DHS survey finds high rates of municipal interoperability

Published 13 December 2006

Almost two-thirds use compatible radios for some purpose, though day-to-day use lags; survey is the first to use a refined definition of interoperability; Chertoff points to study as proof that municipalities can change

Communications interoperability remains a major challenge on the municipal level, but there are signs of improvement, according to a new DHS report. The National Interoperability Baseline Survey, which receives almost 7000 responses from the 22,000 emergency response agencies queried, found that two-thirds of them rely in some degree on interoperable radio systems. Approximately one-third said they use interoperable communications in day-to-day operations, while another third said they use it only for extraordinary events. Not surprisingly, larger age cities were far more likely to use such systems than were their smaller cousins. The survey is said to be the first of its type to assess national interoperability based on a comprehensive, detailed definition.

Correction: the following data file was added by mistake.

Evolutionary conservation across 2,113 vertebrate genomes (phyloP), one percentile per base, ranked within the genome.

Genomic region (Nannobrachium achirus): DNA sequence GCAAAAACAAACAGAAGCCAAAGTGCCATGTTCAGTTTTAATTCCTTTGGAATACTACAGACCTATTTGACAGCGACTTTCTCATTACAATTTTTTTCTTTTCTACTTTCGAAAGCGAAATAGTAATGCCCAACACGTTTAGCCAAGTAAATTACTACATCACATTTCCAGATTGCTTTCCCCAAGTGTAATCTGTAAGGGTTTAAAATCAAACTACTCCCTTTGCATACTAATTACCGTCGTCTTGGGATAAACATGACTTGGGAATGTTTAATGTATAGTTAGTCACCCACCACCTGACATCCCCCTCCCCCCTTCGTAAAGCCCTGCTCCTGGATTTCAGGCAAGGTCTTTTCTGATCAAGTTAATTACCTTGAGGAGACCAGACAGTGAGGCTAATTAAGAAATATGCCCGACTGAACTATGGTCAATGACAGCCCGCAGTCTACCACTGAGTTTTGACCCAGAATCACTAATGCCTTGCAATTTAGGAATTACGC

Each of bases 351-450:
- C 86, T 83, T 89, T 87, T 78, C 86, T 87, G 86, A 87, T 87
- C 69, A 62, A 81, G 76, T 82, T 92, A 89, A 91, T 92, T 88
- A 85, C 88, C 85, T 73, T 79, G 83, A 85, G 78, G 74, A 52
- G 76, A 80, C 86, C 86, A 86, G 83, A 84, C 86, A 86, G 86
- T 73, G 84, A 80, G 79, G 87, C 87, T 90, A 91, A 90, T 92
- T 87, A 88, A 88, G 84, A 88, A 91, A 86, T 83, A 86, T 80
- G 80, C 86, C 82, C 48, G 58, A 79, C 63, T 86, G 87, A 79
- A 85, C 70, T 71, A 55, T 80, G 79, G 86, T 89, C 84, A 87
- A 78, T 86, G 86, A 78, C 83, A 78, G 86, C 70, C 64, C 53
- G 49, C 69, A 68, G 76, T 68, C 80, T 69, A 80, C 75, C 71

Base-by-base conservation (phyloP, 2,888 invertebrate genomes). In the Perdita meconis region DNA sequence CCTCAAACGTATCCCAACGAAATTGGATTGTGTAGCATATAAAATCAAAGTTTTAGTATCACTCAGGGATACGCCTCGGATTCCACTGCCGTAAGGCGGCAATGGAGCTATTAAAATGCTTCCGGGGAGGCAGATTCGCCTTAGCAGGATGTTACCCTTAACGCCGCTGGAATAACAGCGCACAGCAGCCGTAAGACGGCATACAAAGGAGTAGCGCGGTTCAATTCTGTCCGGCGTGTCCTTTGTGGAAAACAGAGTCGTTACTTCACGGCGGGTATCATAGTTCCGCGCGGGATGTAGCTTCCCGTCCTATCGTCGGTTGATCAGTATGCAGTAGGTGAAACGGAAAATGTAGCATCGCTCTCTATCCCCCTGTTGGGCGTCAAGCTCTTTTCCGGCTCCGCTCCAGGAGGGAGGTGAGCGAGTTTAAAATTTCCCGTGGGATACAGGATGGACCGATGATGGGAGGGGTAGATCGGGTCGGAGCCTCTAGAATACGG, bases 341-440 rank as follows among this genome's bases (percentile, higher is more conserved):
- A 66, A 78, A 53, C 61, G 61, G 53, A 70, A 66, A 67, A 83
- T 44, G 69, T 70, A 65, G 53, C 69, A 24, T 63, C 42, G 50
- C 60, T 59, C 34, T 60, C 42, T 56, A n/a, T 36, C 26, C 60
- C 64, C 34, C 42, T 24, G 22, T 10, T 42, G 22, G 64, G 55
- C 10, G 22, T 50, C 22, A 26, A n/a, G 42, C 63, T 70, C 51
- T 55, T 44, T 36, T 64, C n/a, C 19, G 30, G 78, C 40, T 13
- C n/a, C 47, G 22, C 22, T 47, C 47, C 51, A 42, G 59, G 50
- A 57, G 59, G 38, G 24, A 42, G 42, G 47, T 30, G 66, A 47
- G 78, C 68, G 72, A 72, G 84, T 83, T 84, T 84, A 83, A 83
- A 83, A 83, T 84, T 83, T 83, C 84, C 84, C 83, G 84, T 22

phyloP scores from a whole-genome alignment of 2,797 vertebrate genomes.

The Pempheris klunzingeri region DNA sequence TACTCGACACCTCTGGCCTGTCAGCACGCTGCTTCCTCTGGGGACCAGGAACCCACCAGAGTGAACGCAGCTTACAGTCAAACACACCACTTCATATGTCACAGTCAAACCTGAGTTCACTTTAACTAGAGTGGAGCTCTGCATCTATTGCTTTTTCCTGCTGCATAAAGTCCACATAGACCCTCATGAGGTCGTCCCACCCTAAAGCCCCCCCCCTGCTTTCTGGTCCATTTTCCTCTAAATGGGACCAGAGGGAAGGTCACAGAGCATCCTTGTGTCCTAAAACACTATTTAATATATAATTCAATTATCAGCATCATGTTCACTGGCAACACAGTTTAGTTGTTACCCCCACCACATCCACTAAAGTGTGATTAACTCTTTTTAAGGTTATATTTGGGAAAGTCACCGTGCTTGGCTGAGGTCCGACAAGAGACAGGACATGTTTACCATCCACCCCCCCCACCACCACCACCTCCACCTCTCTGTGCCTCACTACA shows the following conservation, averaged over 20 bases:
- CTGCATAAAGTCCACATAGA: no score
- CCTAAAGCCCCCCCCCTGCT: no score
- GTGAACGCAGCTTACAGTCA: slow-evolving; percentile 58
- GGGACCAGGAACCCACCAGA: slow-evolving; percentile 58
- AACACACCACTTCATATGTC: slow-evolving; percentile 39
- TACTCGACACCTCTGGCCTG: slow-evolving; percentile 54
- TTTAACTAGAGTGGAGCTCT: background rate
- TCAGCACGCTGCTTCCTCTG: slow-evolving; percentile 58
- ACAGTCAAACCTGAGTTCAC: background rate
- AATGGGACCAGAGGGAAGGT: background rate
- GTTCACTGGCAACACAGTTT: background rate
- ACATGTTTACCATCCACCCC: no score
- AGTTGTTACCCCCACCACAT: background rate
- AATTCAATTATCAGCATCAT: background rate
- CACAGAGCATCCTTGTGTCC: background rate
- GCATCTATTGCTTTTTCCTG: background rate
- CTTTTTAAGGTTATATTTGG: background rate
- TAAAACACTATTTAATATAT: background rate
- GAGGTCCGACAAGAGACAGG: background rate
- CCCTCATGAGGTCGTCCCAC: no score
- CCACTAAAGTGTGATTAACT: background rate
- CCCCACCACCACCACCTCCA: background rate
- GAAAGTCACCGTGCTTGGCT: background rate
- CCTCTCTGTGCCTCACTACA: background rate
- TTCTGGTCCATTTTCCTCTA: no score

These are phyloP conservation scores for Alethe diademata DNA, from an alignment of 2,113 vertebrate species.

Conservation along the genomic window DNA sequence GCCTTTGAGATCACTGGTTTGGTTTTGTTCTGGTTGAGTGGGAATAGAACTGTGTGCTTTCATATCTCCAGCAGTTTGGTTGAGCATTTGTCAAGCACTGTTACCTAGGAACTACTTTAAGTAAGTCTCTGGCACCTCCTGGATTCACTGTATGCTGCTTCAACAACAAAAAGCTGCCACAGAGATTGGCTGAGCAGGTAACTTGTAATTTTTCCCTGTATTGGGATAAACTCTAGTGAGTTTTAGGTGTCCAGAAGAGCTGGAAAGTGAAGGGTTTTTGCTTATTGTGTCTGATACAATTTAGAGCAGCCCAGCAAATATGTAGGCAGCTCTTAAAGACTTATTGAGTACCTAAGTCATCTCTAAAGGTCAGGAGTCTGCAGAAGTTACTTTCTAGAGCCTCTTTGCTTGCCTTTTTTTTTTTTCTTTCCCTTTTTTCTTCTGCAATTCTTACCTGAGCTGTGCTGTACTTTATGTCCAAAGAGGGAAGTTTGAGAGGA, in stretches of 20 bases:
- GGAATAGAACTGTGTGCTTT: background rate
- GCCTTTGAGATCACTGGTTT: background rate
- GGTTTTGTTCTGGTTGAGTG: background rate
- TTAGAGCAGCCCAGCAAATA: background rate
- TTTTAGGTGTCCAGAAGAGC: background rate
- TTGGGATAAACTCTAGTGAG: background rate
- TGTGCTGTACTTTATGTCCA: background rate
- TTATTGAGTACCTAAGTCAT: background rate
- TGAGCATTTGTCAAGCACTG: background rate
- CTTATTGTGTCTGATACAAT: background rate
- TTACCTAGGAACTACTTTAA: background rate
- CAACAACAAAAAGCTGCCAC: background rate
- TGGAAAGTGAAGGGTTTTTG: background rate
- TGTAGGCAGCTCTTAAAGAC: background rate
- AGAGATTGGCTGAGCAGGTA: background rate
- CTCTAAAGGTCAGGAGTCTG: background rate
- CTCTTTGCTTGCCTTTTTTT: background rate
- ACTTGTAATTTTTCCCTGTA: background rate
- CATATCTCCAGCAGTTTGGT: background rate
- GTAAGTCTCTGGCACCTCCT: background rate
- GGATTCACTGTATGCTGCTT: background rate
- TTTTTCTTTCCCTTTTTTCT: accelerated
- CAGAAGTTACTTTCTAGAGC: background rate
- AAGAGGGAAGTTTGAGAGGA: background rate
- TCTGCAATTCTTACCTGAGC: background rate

“The survey reinforces the fact that interoperability is achievable,” said DHS secretary Michael Chertoff. “That technology works today and is available. The willingness of emergency response leaders and local officials to make this issue their priority is what will continue to drive progress on one of 9/11’s most important lessons.”

-read more in Alice Lipowicz’s Washington Technology report